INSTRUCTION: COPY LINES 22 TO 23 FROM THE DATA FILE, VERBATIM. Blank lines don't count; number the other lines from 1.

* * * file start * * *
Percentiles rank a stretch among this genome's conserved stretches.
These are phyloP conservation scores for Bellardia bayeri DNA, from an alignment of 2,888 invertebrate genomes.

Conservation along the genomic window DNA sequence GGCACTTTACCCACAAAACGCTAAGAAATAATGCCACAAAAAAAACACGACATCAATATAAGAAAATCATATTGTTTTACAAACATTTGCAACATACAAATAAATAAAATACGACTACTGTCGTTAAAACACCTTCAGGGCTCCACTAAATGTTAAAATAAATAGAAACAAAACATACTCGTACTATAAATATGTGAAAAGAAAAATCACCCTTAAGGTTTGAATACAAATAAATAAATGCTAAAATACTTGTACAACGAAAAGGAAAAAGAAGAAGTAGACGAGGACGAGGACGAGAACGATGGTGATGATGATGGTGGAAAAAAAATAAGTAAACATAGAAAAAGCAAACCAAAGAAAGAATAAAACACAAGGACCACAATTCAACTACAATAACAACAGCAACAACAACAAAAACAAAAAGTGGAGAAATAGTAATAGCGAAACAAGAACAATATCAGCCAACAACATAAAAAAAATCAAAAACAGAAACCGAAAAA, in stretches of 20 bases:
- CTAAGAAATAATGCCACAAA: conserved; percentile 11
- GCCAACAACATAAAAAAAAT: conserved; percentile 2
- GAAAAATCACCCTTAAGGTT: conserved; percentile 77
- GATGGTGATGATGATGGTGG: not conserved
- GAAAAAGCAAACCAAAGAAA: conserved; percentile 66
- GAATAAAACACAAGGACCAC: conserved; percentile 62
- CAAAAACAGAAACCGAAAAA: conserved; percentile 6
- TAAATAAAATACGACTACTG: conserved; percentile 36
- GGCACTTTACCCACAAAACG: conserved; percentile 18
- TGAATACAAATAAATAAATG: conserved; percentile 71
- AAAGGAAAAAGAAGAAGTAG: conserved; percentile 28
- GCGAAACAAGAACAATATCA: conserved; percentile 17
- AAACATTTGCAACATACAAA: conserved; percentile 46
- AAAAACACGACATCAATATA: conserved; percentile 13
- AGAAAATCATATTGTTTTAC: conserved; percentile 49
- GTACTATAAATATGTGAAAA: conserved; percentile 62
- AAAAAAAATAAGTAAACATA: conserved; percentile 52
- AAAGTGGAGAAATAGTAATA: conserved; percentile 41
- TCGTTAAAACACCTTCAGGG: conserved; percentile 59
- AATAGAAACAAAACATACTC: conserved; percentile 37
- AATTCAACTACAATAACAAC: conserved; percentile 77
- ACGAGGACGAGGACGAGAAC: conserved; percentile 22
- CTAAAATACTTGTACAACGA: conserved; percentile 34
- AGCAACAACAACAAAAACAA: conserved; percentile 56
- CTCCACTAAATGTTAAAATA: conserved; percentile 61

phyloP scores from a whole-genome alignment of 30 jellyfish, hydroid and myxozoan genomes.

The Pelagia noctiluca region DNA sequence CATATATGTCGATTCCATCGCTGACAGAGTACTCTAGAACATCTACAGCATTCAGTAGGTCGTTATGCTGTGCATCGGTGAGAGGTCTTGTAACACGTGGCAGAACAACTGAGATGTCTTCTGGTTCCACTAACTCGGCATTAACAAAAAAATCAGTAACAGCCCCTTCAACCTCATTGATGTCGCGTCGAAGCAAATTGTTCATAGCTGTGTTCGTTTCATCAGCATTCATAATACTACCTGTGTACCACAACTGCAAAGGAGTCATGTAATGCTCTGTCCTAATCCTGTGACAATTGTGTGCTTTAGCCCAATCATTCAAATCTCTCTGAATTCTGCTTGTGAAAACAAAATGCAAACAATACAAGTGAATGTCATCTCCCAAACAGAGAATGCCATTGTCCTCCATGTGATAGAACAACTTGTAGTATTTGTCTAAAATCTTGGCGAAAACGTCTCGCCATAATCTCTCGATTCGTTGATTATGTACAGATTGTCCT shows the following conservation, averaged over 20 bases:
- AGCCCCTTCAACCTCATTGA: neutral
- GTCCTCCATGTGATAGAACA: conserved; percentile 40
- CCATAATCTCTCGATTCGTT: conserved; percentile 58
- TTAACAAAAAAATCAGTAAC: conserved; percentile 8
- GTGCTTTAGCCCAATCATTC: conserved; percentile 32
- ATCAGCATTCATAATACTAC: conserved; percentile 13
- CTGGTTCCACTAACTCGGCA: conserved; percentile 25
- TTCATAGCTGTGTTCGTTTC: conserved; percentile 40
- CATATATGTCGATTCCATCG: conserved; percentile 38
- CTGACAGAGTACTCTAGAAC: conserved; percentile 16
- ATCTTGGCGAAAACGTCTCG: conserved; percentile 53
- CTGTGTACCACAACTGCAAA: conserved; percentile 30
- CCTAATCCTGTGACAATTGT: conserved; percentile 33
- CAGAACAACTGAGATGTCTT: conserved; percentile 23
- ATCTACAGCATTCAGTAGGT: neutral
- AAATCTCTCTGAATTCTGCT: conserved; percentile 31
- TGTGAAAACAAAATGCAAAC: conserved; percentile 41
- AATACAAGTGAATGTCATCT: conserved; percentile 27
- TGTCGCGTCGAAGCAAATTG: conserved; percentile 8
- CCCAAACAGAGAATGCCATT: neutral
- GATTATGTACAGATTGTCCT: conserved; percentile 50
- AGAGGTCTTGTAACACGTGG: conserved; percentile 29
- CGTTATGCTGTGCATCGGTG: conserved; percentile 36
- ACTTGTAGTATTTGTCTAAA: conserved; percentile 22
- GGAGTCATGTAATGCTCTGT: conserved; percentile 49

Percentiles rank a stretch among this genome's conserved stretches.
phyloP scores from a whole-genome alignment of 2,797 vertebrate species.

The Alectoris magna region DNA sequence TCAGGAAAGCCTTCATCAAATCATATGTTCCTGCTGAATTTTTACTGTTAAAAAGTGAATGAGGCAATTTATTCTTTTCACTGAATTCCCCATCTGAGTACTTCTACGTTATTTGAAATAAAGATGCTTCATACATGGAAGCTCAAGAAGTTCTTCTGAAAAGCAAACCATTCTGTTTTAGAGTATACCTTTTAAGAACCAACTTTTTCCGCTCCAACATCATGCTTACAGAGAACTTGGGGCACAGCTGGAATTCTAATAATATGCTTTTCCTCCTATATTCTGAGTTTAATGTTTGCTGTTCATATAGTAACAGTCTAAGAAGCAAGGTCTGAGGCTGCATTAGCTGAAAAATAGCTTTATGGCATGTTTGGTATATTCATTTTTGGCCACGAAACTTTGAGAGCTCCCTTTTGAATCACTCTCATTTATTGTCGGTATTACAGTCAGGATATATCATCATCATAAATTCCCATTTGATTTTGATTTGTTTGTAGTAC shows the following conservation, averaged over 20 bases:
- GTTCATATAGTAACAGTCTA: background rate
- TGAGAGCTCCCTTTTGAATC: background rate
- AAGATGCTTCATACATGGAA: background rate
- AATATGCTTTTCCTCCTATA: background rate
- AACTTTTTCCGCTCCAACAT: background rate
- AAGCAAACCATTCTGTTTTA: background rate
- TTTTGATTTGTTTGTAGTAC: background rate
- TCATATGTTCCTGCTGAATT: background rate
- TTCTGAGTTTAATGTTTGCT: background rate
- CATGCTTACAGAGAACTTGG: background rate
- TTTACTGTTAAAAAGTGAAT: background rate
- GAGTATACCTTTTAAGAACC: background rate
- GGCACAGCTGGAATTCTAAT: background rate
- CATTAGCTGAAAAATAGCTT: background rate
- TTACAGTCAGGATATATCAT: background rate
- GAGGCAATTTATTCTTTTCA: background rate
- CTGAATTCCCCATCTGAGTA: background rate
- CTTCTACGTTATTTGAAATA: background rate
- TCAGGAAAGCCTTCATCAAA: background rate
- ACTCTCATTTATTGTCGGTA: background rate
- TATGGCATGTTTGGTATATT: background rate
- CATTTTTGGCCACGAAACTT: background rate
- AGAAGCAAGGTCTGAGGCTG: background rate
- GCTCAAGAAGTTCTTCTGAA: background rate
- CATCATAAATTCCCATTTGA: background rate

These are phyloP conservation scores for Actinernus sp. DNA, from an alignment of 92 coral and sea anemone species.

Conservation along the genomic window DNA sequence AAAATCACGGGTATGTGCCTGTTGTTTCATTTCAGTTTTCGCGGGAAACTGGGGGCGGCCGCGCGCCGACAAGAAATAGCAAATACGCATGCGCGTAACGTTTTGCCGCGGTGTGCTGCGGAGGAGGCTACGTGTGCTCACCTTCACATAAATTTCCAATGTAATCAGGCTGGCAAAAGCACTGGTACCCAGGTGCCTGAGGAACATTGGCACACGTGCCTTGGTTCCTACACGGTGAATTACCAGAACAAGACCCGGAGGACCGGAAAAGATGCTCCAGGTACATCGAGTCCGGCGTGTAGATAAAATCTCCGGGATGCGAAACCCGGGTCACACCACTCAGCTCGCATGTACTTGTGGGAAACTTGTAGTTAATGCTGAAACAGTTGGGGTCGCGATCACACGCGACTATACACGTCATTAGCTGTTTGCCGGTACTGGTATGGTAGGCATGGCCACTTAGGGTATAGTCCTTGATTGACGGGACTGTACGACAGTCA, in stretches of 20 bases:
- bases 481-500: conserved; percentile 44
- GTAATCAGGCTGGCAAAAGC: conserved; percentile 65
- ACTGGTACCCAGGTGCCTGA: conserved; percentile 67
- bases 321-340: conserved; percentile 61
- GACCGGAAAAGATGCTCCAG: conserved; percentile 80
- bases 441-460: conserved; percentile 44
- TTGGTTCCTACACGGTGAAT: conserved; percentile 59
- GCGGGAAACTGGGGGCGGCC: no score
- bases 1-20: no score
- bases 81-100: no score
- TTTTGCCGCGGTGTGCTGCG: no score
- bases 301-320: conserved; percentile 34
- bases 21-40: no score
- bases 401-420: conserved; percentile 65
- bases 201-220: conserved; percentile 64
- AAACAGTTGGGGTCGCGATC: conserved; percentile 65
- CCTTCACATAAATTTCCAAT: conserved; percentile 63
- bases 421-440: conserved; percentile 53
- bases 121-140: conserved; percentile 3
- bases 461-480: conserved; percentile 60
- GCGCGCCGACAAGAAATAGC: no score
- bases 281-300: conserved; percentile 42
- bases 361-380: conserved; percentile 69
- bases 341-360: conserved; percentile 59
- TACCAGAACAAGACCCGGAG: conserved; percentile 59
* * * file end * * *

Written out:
- TCGTTAAAACACCTTCAGGG: conserved; percentile 59
- AATAGAAACAAAACATACTC: conserved; percentile 37